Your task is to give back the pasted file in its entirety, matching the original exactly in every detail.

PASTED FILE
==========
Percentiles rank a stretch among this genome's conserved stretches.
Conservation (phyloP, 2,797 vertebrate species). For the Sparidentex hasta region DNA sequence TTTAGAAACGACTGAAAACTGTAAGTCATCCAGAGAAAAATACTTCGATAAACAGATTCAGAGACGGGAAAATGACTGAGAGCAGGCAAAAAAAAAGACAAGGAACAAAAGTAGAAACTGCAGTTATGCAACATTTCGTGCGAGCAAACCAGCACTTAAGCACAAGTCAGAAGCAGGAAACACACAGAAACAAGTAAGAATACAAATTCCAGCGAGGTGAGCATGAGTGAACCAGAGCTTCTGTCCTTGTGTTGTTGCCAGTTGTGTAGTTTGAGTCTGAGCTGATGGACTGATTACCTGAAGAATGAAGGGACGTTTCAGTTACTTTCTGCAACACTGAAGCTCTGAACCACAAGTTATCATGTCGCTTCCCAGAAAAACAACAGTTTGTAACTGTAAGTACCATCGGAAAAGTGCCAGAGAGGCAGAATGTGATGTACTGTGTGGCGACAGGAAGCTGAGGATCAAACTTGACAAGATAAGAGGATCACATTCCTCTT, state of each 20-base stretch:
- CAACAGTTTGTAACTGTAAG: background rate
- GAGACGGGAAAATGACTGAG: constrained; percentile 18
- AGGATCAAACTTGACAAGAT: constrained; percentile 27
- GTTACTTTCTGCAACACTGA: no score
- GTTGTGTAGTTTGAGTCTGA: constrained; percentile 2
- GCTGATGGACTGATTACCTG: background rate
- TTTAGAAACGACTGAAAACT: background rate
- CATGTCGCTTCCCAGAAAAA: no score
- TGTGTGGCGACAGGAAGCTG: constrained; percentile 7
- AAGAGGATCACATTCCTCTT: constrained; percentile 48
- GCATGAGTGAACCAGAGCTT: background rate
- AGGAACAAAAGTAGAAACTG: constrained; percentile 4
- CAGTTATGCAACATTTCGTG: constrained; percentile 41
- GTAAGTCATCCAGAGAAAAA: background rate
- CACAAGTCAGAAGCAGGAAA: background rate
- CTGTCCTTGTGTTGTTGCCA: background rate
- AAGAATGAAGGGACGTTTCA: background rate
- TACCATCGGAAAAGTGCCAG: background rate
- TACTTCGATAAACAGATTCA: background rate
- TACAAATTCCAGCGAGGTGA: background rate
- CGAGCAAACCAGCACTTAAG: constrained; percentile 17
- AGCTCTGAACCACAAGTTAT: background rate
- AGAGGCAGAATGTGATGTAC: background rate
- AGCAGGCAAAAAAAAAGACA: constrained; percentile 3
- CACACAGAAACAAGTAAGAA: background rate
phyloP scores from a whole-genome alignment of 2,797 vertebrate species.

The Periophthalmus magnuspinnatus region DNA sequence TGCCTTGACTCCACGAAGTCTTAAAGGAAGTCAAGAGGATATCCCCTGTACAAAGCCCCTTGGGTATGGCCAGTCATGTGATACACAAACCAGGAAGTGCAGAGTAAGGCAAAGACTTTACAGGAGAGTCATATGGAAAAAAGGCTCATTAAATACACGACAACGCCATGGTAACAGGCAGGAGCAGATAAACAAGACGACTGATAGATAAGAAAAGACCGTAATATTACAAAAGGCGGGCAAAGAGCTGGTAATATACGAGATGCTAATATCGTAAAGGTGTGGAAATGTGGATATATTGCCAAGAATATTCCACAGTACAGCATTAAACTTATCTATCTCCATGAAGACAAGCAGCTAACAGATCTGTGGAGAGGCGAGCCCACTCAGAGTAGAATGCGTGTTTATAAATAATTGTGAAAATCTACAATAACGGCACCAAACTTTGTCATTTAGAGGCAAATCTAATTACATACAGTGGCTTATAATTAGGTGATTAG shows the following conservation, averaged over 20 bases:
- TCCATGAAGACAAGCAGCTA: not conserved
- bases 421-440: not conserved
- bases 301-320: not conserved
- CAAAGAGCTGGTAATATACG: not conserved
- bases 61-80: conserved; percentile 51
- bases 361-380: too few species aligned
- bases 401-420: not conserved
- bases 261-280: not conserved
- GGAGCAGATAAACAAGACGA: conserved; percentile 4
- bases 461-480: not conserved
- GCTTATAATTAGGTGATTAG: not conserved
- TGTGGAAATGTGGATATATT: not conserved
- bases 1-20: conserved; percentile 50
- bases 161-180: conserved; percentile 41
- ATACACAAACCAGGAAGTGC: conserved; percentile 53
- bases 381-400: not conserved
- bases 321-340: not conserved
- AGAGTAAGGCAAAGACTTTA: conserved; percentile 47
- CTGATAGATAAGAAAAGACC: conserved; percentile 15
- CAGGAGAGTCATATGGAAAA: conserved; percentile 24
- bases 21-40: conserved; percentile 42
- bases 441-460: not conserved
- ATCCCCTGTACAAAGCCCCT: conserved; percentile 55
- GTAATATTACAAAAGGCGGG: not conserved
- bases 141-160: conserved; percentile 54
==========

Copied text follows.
Percentiles rank a stretch among this genome's conserved stretches.
Conservation (phyloP, 2,797 vertebrate species). For the Sparidentex hasta region DNA sequence TTTAGAAACGACTGAAAACTGTAAGTCATCCAGAGAAAAATACTTCGATAAACAGATTCAGAGACGGGAAAATGACTGAGAGCAGGCAAAAAAAAAGACAAGGAACAAAAGTAGAAACTGCAGTTATGCAACATTTCGTGCGAGCAAACCAGCACTTAAGCACAAGTCAGAAGCAGGAAACACACAGAAACAAGTAAGAATACAAATTCCAGCGAGGTGAGCATGAGTGAACCAGAGCTTCTGTCCTTGTGTTGTTGCCAGTTGTGTAGTTTGAGTCTGAGCTGATGGACTGATTACCTGAAGAATGAAGGGACGTTTCAGTTACTTTCTGCAACACTGAAGCTCTGAACCACAAGTTATCATGTCGCTTCCCAGAAAAACAACAGTTTGTAACTGTAAGTACCATCGGAAAAGTGCCAGAGAGGCAGAATGTGATGTACTGTGTGGCGACAGGAAGCTGAGGATCAAACTTGACAAGATAAGAGGATCACATTCCTCTT, state of each 20-base stretch:
- CAACAGTTTGTAACTGTAAG: background rate
- GAGACGGGAAAATGACTGAG: constrained; percentile 18
- AGGATCAAACTTGACAAGAT: constrained; percentile 27
- GTTACTTTCTGCAACACTGA: no score
- GTTGTGTAGTTTGAGTCTGA: constrained; percentile 2
- GCTGATGGACTGATTACCTG: background rate
- TTTAGAAACGACTGAAAACT: background rate
- CATGTCGCTTCCCAGAAAAA: no score
- TGTGTGGCGACAGGAAGCTG: constrained; percentile 7
- AAGAGGATCACATTCCTCTT: constrained; percentile 48
- GCATGAGTGAACCAGAGCTT: background rate
- AGGAACAAAAGTAGAAACTG: constrained; percentile 4
- CAGTTATGCAACATTTCGTG: constrained; percentile 41
- GTAAGTCATCCAGAGAAAAA: background rate
- CACAAGTCAGAAGCAGGAAA: background rate
- CTGTCCTTGTGTTGTTGCCA: background rate
- AAGAATGAAGGGACGTTTCA: background rate
- TACCATCGGAAAAGTGCCAG: background rate
- TACTTCGATAAACAGATTCA: background rate
- TACAAATTCCAGCGAGGTGA: background rate
- CGAGCAAACCAGCACTTAAG: constrained; percentile 17
- AGCTCTGAACCACAAGTTAT: background rate
- AGAGGCAGAATGTGATGTAC: background rate
- AGCAGGCAAAAAAAAAGACA: constrained; percentile 3
- CACACAGAAACAAGTAAGAA: background rate
phyloP scores from a whole-genome alignment of 2,797 vertebrate species.

The Periophthalmus magnuspinnatus region DNA sequence TGCCTTGACTCCACGAAGTCTTAAAGGAAGTCAAGAGGATATCCCCTGTACAAAGCCCCTTGGGTATGGCCAGTCATGTGATACACAAACCAGGAAGTGCAGAGTAAGGCAAAGACTTTACAGGAGAGTCATATGGAAAAAAGGCTCATTAAATACACGACAACGCCATGGTAACAGGCAGGAGCAGATAAACAAGACGACTGATAGATAAGAAAAGACCGTAATATTACAAAAGGCGGGCAAAGAGCTGGTAATATACGAGATGCTAATATCGTAAAGGTGTGGAAATGTGGATATATTGCCAAGAATATTCCACAGTACAGCATTAAACTTATCTATCTCCATGAAGACAAGCAGCTAACAGATCTGTGGAGAGGCGAGCCCACTCAGAGTAGAATGCGTGTTTATAAATAATTGTGAAAATCTACAATAACGGCACCAAACTTTGTCATTTAGAGGCAAATCTAATTACATACAGTGGCTTATAATTAGGTGATTAG shows the following conservation, averaged over 20 bases:
- TCCATGAAGACAAGCAGCTA: not conserved
- bases 421-440: not conserved
- bases 301-320: not conserved
- CAAAGAGCTGGTAATATACG: not conserved
- bases 61-80: conserved; percentile 51
- bases 361-380: too few species aligned
- bases 401-420: not conserved
- bases 261-280: not conserved
- GGAGCAGATAAACAAGACGA: conserved; percentile 4
- bases 461-480: not conserved
- GCTTATAATTAGGTGATTAG: not conserved
- TGTGGAAATGTGGATATATT: not conserved
- bases 1-20: conserved; percentile 50
- bases 161-180: conserved; percentile 41
- ATACACAAACCAGGAAGTGC: conserved; percentile 53
- bases 381-400: not conserved
- bases 321-340: not conserved
- AGAGTAAGGCAAAGACTTTA: conserved; percentile 47
- CTGATAGATAAGAAAAGACC: conserved; percentile 15
- CAGGAGAGTCATATGGAAAA: conserved; percentile 24
- bases 21-40: conserved; percentile 42
- bases 441-460: not conserved
- ATCCCCTGTACAAAGCCCCT: conserved; percentile 55
- GTAATATTACAAAAGGCGGG: not conserved
- bases 141-160: conserved; percentile 54